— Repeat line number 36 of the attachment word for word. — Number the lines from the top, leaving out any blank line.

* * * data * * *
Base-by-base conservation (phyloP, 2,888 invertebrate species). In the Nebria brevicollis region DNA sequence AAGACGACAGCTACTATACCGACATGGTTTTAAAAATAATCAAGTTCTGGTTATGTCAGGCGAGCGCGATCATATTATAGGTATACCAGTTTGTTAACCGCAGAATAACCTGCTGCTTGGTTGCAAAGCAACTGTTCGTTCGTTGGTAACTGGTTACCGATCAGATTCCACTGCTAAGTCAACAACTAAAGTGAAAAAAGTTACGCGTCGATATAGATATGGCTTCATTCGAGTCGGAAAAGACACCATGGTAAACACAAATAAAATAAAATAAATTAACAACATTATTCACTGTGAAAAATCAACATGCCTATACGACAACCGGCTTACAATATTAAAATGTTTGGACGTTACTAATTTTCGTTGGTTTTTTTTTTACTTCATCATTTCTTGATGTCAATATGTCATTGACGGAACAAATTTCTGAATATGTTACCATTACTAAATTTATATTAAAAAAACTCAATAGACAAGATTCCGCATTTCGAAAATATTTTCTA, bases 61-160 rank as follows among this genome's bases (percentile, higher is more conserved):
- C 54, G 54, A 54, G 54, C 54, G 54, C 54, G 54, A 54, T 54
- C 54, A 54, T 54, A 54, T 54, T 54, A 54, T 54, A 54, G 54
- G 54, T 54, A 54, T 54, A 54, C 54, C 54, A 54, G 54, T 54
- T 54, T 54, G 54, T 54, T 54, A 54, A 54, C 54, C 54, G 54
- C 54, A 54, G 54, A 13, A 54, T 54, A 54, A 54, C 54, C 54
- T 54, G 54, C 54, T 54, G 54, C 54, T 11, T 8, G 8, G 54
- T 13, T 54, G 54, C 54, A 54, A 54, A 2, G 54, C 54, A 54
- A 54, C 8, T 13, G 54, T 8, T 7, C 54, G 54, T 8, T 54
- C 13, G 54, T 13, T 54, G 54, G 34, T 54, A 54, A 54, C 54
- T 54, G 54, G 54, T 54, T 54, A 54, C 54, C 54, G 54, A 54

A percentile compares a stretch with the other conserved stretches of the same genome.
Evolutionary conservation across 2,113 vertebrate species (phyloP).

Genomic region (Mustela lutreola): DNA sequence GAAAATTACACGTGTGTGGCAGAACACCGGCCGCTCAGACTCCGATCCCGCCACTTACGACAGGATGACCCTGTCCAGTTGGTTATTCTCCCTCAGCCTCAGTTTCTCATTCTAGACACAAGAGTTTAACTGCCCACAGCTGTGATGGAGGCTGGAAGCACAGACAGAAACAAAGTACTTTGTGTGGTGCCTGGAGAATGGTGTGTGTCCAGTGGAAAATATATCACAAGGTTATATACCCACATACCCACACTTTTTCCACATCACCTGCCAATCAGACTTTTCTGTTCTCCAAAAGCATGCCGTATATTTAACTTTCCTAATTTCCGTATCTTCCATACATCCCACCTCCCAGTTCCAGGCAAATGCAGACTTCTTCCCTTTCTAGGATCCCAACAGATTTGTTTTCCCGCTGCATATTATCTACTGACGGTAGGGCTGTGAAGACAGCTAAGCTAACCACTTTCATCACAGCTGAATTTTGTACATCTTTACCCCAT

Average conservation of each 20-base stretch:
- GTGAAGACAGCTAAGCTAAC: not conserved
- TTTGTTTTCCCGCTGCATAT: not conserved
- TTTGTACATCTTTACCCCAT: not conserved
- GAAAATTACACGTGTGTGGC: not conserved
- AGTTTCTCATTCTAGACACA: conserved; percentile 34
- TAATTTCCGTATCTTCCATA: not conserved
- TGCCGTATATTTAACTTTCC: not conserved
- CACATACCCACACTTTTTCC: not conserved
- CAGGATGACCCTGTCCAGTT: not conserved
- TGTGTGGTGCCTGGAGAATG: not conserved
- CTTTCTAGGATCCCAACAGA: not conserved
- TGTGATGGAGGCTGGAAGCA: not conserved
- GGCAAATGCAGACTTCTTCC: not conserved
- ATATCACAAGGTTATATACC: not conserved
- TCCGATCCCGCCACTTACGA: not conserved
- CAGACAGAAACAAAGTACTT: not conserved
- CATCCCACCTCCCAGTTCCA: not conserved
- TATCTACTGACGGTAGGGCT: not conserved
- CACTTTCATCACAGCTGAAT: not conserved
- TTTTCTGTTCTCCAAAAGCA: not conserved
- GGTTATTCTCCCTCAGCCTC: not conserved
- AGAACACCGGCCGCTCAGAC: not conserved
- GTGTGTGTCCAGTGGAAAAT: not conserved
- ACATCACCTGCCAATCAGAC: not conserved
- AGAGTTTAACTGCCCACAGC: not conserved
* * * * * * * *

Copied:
- GGTTATTCTCCCTCAGCCTC: not conserved